Proving the Bible

So this is essentially a case for the Bible to prove (or at least give some hardy evidence) that the Bible is truly what it says it is. Feel free to comment with questions or otherwise! Thanks.


3. III. Canonization

                Previously it was already discussed that the prophecies of Isaiah were written before the birth of Christ thus proving its own validity and that histories of other civilizations are complementary to the Bible’s recorded history. However, how did they keep the text virtually the same since the time of the first autographs and how was the history not lost for more than two thousand years? Through the process of canonization this is made possible for both the Old Testament and the New Testament. In a brief summary, the Old Testament was handled much more seriously than the New Testament. For example, when copying the Old Testament if three characters (letters, spaces, etc.) did not match exactly with the original page from which they copied, they had to wipe the slate clean and begin anew.  Even if the Old Testament had reached the maximum of two changes each year per page, the majority would be punctuation and spelling mistakes. However, these texts were not copied every year from the date they were written and a vast majority of the books would have only been around for a maximum of less than a thousand years until they could be written and copied. In contrast to the Old Testament, the New Testament was not noted for strict policies as churches were there to copy the book for their people. Through this, it was more likely for mistakes to arrive.

                So, how did the Old Testament come to be? At first, Moses wrote the Pentateuch (the first five books of the Bible) and copies of these were placed into the Ark of the Covenant. Over a series of years, they came to collect more books as they came to be. Once David became king of Israel, he would then come to place the books into the treasury where they could be taken care of by priests. After a time of adding more books, the Israelites were then taken captive into Babylon in the 6th century B.C. which scattered the books abroad. However, in an essence of patience the books were then brought together by the prophet known as Ezra who then adds the last books and stores them in the Ark of the Covenant constructed for the second temple. It is here that the books then were copied very meticulously through paid professionals: most famously among these were the Talmudists and the Masoretes who were committed to no errors.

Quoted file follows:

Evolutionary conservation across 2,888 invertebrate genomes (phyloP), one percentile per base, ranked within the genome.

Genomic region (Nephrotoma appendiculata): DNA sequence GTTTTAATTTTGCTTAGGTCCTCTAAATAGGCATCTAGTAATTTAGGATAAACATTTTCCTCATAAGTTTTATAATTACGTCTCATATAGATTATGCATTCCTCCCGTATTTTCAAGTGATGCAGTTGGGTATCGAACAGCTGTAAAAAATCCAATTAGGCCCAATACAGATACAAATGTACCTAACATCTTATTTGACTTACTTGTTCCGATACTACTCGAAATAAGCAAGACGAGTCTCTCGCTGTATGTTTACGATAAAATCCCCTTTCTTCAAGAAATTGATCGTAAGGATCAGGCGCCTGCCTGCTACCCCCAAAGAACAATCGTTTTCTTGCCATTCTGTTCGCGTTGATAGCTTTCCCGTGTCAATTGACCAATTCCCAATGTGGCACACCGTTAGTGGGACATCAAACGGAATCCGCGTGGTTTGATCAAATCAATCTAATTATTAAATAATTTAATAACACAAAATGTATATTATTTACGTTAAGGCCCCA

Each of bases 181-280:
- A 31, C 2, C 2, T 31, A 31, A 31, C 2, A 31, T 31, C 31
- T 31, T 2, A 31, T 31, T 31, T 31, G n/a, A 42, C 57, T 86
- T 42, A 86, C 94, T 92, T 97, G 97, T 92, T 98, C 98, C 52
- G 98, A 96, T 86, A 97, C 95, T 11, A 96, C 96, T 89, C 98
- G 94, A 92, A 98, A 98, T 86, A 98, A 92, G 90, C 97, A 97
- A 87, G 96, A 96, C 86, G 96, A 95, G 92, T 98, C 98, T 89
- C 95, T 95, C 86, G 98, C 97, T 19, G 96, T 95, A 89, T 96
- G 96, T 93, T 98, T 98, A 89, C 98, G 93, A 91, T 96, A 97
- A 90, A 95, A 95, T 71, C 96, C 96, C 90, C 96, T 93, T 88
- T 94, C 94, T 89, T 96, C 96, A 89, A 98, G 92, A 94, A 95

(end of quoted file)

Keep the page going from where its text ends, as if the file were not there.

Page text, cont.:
Following the Old Testament would later come the New Testament for which apostles and gospels were written to churches around the known world. As these copies were dispersed to the various churches, unofficial collections began to form. Interestingly enough from these unofficial collections, heretics began to make their own canons to which the Church was forced to respond (most famously with the Muratorian Canon). Through a fight with heretics, Church councils finally settle this issue as to what books belong in the New Testament.

                In retrospect, it is now seen that the books of both the Old Testament and the New Testament had so called ‘requirements’ before they were actually added to the canon. For the Old Testament, they had to be written to all generations, written in accord with their already known beliefs and written by a prophet. Before jumping to any conclusions, these prophets had their own requirements too before being accepted. First, the prophet had to be right with his prophecies, and secondly, the prophet had to preach in accordance with Scripture. Those were the primary issues, but the prophet could have also been confirmed by his miracles in which he displayed. For the canon of the New Testament, it had to be written by an apostle or a companion of an apostle. In other words, the first requirement for the New Testament was that the writer had to be an eyewitness of Jesus. Secondly, there could be no contradictions with core beliefs, and it had to be accepted by the majority of churches. Once again in the New Testament, the writer had to be confirmed by act of God and the book itself actually had to influence people’s lives. Together with these criteria, the Church could finally compile the books that were meant to be in the Bible.

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